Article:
VentureLab’s mindsets and skills have helped educators and youth all over the world inspire learners to think about entrepreneurship (and themselves as entrepreneurs!) in a brand new way. You can explore and share them with our Entrepreneurial Mindsets and Skills page, available in 8.5″x11″ and 18″x24″ poster size!
When students, particularly girls, are exposed to entrepreneurial thinking, a profound change takes place. They become aware of opportunities around them. They think more critically and creatively. The result: they become more confident and experimental in their ability to problem-solve and tackle challenges. Entrepreneurship isn’t just about starting companies; it is a skillset and a way of thinking. It involves identifying needs, brainstorming creative solutions, innovating, and taking calculated risks. In short, it’s about having a vision and making it a reality!
Anyone can be entrepreneurial in their own way (think back to that summer you spent selling lemonade as a kid!). For example, artists and doctors may open their own gallery or practice. Teachers have to find the right resources for their classroom. Some Girl Scouts find innovative ways to sell cookies through online platforms. And even within companies, innovation is necessary in order to stay competitive!
That’s why we believe that learning and practicing entrepreneurship starts with nurturing an entrepreneurial mindset. This includes the ability to be confident and creative, to learn from failure, and to work well with others to bring your ideas to life.
The VentureLab entrepreneurial curriculum directly and indirectly teaches the critical skills and mindsets of an entrepreneur, helping kids to see themselves as tomorrow’s entrepreneurial leaders, regardless of what career path they choose!
VentureLab Entrepreneurial Mindsets
- Curiosity: Always ask “why?” and “what if…” to seek new and creative ways of learning and doing.
- Growth mindset: Recognize your potential to learn and accomplish anything you work hard to achieve
- Courage: Dare to step out of your comfort zone to accomplish great things
- Persistence and grit: Learn to work through failure to create solutions for the problems you are passionate about
- Opportunity seeking: Actively observe, identify, and act on circumstances where you can innovate or solve a problem
- Problem solving: Proactively develop creative solutions to the problems around you
- Embracing failure: Learn to work through difficult moments and view failure as an opportunity to grow and learn something new
- Optimism: Be confident and hopeful in your ability to innovate and your potential for making an impact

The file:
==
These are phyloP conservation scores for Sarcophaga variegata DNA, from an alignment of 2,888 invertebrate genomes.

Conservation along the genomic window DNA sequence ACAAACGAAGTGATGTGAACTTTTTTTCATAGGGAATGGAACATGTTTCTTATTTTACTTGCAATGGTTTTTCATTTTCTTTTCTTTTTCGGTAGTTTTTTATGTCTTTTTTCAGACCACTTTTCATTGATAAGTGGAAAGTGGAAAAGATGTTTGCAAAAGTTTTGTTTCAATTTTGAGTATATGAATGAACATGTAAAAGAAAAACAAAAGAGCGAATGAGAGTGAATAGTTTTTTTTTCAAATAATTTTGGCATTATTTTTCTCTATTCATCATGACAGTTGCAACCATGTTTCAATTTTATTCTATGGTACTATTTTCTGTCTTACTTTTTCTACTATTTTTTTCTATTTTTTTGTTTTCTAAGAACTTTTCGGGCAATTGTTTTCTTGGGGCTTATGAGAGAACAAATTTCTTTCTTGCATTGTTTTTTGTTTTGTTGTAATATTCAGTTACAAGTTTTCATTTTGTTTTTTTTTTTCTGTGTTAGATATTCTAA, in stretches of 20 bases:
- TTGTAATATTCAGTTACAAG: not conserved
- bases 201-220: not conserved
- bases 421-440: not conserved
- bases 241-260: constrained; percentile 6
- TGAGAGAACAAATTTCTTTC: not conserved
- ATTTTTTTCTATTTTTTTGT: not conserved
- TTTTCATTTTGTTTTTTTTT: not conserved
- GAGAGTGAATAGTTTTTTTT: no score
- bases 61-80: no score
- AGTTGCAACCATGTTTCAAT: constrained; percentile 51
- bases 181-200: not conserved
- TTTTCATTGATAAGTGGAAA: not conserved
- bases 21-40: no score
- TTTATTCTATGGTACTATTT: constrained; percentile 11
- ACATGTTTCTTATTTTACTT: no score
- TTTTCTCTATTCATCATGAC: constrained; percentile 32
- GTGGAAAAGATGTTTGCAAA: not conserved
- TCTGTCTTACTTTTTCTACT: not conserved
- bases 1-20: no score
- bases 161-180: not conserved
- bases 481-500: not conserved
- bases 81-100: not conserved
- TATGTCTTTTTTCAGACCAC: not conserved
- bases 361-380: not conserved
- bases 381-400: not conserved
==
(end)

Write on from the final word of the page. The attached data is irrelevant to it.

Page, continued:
- Resourcefulness: Develop quick and clever ways to overcome challenges (and don’t worry, you can always iterate!)
- Empathy: Think about other people’s needs and feelings keeping these in mind when solving a problem
- Adaptability: Make smart changes when challenges arise without losing heart or giving up
VentureLab Entrepreneurial Skills
- Creativity: Being bold and imaginative and not limiting your thinking to what’s already done
- Teamwork: It’s rare for someone to accomplish things alone. Seek out teams with diverse perspectives, skills, and talents
- Public speaking: When you have opportunities to speak about your idea, you want to do so as effectively as possible (this takes practice!)
- Idea generation: The key to innovation is to let your mind spread its wings and fly. The more ideas the better, wild and silly ideas welcome!
- Opportunity analysis: Entrepreneurs look for different patterns and trends to see if an idea will be successful and if it’s the right time to get started
- Market research: It’s important to gather information about your potential users so you can turn your ideas into something they will want
- Design thinking: To develop effective solutions, entrepreneurs need to put the user first and seek out feedback in order to design with uses in mind
- Prototyping: Entrepreneurs create prototypes–simple models to explain their idea, get feedback, and learn how their product can be improved
- Business model: Business models help answer questions like: What will it cost to make your product? What should you change?
- Pitching: Rallying people around your idea is critical! Effective “pitches” to potential users and investors are clear, short, and persuasive